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Warning Signs and Symptoms of Dehydration

The adult human body is 60% water. Organs such as the brain and heart are made of 73% water, and the lungs are 83% water. This goes to show just how vital water is. This is also why you should know the signs of your body not having enough water. Dehydration has many symptoms, but even those you can barely notice need to be taken care of ASAP.

First signs of dehydration

older woman pouring a glass of water in kitchenSymptoms of dehydration can first be felt in the body. You can be tired and lethargic. Having no energy when you have gotten enough sleep and food can be a sign of dehydration. Along with tiredness, you can feel dizzy, especially when getting up from sitting down.

Other signs of dehydration that can be felt include dry mouth and thirst. If your mouth is dry and you cannot easily make any more saliva to fix it, then that means you are dehydrated. Sometimes we can also feel hungry when, really, we just need water and are experiencing dehydration.

You can also have issues with your urine. You might urinate a lot less, and your urine may also be dark yellow and smell strong. This is a common symptom of dehydration. Your urine should be as clear as water or slightly yellow if you are well-hydrated. This is why, when you urinate after waking up in the morning, your urine will be darker. You cannot drink any water in the 7-9 hours of sleep, so you will be dehydrated when you wake up. It is recommended that you drink a cup of water as soon as you wake to jumpstart the metabolism and get your body ready for the day.

Your lips, skin, and eyes can also become dry because of dehydration. If don't have sufficient water in your body to make more tears or moisture for your lips, that is a sign you are dehydrated and need to drink some water as soon as possible.

Prolonged Dehydration Symptoms

These symptoms will generally not cause you pain, but if prolonged any longer, they will cause harm.

As time goes on, you might experience headaches. This is another common symptom of dehydration. Your blood pressure might drop when you try to stand, as well. This can make you feel dizzy and fall or collapse if you are not careful.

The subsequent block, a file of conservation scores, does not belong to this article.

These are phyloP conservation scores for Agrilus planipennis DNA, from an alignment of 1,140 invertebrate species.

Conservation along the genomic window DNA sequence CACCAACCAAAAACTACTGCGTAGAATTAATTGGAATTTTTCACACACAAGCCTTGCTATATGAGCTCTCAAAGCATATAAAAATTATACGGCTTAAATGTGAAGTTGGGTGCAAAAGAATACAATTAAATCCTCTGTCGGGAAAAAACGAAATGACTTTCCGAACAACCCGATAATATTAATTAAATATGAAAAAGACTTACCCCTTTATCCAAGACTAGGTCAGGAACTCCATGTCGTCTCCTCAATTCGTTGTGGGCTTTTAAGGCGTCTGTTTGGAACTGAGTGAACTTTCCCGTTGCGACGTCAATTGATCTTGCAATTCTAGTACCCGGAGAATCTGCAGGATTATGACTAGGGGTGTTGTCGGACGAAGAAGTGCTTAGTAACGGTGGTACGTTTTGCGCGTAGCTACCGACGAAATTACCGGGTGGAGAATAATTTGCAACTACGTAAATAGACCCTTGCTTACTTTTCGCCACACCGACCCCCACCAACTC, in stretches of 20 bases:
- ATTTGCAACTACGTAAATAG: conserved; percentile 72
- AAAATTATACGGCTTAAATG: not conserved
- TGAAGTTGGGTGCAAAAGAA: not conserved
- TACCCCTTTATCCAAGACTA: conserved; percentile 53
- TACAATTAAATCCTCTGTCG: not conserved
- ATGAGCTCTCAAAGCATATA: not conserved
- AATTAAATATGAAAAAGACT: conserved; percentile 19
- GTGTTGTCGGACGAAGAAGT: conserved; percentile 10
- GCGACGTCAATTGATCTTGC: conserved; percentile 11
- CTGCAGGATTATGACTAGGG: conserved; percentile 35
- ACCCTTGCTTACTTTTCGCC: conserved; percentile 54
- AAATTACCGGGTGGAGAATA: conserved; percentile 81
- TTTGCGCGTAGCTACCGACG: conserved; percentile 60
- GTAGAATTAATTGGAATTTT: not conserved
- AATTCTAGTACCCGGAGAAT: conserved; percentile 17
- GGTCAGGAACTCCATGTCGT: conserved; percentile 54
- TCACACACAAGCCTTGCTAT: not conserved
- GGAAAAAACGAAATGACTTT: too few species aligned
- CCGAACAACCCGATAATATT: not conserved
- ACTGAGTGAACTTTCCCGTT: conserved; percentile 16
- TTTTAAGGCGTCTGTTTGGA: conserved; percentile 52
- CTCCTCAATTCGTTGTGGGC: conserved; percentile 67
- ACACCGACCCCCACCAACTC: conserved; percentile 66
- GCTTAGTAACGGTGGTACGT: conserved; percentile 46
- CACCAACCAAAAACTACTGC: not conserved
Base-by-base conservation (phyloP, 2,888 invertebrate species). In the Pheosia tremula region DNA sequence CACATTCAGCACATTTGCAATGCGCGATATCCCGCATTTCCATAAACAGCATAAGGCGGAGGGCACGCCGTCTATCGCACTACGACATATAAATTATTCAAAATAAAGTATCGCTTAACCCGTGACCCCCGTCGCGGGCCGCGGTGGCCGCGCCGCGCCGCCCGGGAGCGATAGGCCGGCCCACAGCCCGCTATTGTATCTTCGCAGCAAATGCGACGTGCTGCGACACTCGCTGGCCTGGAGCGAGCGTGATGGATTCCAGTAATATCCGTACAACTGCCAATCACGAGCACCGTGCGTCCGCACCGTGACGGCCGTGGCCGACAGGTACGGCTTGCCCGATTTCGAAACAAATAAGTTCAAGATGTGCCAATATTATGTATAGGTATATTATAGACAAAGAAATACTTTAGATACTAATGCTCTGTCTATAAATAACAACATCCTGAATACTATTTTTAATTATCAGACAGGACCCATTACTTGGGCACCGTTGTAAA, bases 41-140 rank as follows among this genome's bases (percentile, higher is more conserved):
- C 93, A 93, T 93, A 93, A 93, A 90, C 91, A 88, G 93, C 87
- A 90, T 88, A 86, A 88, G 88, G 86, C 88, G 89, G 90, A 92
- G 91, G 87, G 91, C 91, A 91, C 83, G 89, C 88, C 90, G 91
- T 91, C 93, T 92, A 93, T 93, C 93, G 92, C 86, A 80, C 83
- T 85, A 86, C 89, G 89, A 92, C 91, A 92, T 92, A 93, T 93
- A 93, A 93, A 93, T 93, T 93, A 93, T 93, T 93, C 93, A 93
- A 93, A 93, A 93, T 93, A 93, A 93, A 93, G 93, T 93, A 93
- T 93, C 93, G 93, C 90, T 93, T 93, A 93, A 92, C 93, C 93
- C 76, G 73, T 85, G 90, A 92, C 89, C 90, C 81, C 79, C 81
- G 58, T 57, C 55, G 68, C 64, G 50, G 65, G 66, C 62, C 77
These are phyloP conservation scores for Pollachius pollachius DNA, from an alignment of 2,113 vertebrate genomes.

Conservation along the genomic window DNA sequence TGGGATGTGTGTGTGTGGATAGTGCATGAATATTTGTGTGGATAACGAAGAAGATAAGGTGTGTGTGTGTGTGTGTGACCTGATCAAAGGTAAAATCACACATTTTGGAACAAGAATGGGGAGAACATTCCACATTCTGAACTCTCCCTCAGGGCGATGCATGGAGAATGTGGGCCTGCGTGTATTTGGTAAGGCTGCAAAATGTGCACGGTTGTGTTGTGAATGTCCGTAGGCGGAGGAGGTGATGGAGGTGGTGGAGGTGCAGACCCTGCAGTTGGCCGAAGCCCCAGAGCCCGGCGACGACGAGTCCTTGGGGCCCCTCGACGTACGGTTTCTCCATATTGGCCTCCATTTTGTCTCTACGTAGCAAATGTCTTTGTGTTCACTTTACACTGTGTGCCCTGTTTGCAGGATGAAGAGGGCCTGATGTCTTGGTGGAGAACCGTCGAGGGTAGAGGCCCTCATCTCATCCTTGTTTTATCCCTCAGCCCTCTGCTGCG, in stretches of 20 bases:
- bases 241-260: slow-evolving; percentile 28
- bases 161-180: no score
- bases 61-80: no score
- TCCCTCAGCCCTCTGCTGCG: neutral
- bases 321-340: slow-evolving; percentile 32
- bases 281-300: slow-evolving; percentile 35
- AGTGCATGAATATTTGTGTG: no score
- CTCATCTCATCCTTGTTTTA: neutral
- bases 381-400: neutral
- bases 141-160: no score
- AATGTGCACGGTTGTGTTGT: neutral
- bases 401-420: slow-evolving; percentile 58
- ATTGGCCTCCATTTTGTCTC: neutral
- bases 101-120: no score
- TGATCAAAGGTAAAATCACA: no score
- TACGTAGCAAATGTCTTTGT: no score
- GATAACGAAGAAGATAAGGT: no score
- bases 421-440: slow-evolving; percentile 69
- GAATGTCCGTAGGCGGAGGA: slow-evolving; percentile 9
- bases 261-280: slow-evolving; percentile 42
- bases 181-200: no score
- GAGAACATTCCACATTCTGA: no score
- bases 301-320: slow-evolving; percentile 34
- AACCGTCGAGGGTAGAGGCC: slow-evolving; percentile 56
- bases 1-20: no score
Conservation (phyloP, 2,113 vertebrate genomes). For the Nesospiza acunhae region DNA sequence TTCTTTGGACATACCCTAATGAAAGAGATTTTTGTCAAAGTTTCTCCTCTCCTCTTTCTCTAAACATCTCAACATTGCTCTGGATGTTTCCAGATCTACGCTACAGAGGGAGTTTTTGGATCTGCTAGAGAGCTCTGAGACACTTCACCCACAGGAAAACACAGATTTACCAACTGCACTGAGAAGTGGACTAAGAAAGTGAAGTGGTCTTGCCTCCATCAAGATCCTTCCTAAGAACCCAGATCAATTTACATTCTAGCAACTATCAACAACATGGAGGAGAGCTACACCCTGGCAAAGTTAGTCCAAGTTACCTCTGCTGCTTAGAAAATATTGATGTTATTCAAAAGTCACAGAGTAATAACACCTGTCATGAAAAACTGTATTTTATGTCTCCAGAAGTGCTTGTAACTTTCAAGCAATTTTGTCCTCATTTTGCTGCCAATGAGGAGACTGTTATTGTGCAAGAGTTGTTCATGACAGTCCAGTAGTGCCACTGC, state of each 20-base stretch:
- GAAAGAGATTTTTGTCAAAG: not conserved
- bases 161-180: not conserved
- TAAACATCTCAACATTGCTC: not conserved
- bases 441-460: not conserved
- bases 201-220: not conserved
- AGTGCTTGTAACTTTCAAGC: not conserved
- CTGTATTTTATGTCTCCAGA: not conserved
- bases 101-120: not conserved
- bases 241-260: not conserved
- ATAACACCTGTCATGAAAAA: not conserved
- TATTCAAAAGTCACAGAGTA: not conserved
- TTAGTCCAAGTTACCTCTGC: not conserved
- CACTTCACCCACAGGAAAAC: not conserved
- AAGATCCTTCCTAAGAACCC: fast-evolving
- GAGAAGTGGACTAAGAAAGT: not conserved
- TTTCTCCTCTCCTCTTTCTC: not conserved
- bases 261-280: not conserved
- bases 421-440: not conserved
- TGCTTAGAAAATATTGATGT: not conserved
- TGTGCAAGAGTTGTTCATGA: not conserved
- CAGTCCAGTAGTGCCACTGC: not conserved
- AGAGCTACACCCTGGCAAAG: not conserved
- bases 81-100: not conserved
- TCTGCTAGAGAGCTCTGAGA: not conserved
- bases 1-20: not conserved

A rapid heart rate and a fever could develop too. Your heart pumping faster is a result of the body not having proper nutrients, which makes it work harder to compensate for the lack of lubrication and nutrition.

Even more severe signs of dehydration include

  • Vomiting
  • Diarrhea
  • Weakness
  • Fever
  • Chest pain
  • Fainting
  • Seizures
Again, these are severe signs, and you should seek medical attention.

How to Treat Dehydration

Now that you know the signs, you should know what to do when you get these symptoms of dehydration.

Dehydration is simply not having enough fluid to maintain a healthy state. If you are experiencing minor symptoms of dehydration like less urination, dry mouth, and dry throat, try to better manage your intake of water over time. For example, drinking water more frequently in smaller amounts can help you drink more water overall. Another method of getting more water is eating more fruit and vegetables. Fruits are made of mostly water, so they are great for getting more water in.

If you have more severe signs of dehydration, then you should still consume lesser amounts of water over time. Consider setting an alarm for every thirty minutes to drink a certain amount of water, or you can have an accountability partner such as your spouse or a friend remind you to drink water. With more severe signs of dehydration, you need to consume things that can replace lost nutrients, such as sports drinks and carb and electrolyte-containing drinks. Sucking on popsicles and ice pieces can also help.

Heat-Related Dehydration

two older women sitting in the shade drinking water on hot summer dayIf you have dehydration because of the heat, then cooling down will be important as well. If this is the case, you need to remove excess clothing, get into an air-conditioned area if possible. If not, find shade or the coolest are available. Do anything you can to cool the person down, but you must not expose the person to colder than normal things such as ice and ice water. You should not do this because blood vessels can constrict and decrease the potential for heat loss. Shivering is also possible, which would increase body temperature and make the symptoms of dehydration worse.

Doctors will do the same thing by replacing lost fluid and electrolytes, treating any life-threatening symptoms, and then cooling the body with fans and cooling blankets. Lost fluids can be replenished simply by drinking water with electrolytes. If severe dehydration is diagnosed, then fluids are given through an IV.

The bottom line is that there are many symptoms of dehydration but are all solved by replacing lost fluids through drinking water with carbohydrates or electrolytes in it. If dehydration is caused by high temperatures, you must cool down the body in any way possible after drinking more water. So, make sure that you do what is appropriate for the signs you see and seek medical attention if you start experiencing dizziness, headaches, a faster heart rate, and low blood pressure when standing up.

Want to learn more about how to keep your body hydrated? Check out our post: Helpful Hydration Tips and 8 Reasons to Drink More Water!

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